Mom said I was not to talk to Ruby. I asked her why not. She said because she is different and not to sass her. I tried to think what my mom meant. Ruby had a pretty dress like me. She had black shoes that were shiny just like mine. She had short white socks like me. The bow in her hair was very pretty. “Ma, is she a princess?” My mom looked at me funny when I asked her that.


So I went to my first grade class. Miss Peters told us to sit down. I looked all around but didn’t see Ruby anywhere. “Settle down and we’ll try to get some work done.” Miss Peters said. But as she started to take roll call, Molly Edward’s mom came to the door and asked that Molly go home with her. Molly went red and took her bag and went with her mom. Then came the dad of the boy with freckles, then came another mom to take the shortest girl in my class. So Miss Peters hardly had a chance to say the ABC’s ‘for all these moms and dads came to fetch their kids.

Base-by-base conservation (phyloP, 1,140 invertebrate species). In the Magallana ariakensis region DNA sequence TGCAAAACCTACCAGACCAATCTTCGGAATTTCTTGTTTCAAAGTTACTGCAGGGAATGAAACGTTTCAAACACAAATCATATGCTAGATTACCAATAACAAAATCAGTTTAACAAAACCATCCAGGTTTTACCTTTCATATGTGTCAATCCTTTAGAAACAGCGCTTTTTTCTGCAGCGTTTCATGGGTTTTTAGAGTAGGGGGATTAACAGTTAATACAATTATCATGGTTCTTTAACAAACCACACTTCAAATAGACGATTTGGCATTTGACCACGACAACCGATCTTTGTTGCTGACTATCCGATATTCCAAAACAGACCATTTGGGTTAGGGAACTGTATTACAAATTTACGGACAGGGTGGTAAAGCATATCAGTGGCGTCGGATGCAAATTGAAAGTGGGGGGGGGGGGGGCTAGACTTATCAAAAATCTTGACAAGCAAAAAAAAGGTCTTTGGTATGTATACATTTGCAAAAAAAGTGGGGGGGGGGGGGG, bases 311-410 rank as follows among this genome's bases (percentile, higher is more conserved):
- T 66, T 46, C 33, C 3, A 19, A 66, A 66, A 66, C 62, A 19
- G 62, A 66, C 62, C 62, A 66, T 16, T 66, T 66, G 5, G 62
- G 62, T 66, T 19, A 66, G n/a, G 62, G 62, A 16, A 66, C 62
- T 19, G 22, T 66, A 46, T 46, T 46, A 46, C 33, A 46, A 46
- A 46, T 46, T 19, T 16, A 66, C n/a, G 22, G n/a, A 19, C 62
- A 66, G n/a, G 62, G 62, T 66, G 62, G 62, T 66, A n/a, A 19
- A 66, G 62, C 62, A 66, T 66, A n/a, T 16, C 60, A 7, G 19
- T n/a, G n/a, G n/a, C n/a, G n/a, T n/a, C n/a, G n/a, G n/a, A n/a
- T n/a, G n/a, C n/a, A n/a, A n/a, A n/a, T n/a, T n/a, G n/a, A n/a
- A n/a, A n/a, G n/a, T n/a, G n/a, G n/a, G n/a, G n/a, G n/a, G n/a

One boy put his hand up and said: “Miss, why is everybody going home? We just got here.” Miss Peters looked like she was a kettle starting to boil. She kept her lips together til they looked white and then she exploded: “Because, some people think they can just waltz into our school like they own it. And disrupt all our classes because the coloured school in town is too far. The Bible says that God made each tribe to stay together and not mingle with others and this is what comes from people wanting to mingle.” And then my mom was at the door calling me to go so I didn’t hear anymore. But Miss Peters was very mad.


When we walked past the Principal’s office, I saw Ruby sitting with her mom and just kicking her feet. She looked very bored. I wish we could play but mom yanked my arm and we went home.
That night my mom and dad were shouting at the TV. The TV was saying that 2,4,6,8 song again. It seems like everyone wants to learn counting by 2’s real bad. And they don’t want mixed salads. And my dad looked at me and said: “You don’t go near that Nigger ya hear?” and I just said “uh uh” cos I don’t know what a nigger is but I could tell my dad was super serious ’bout it.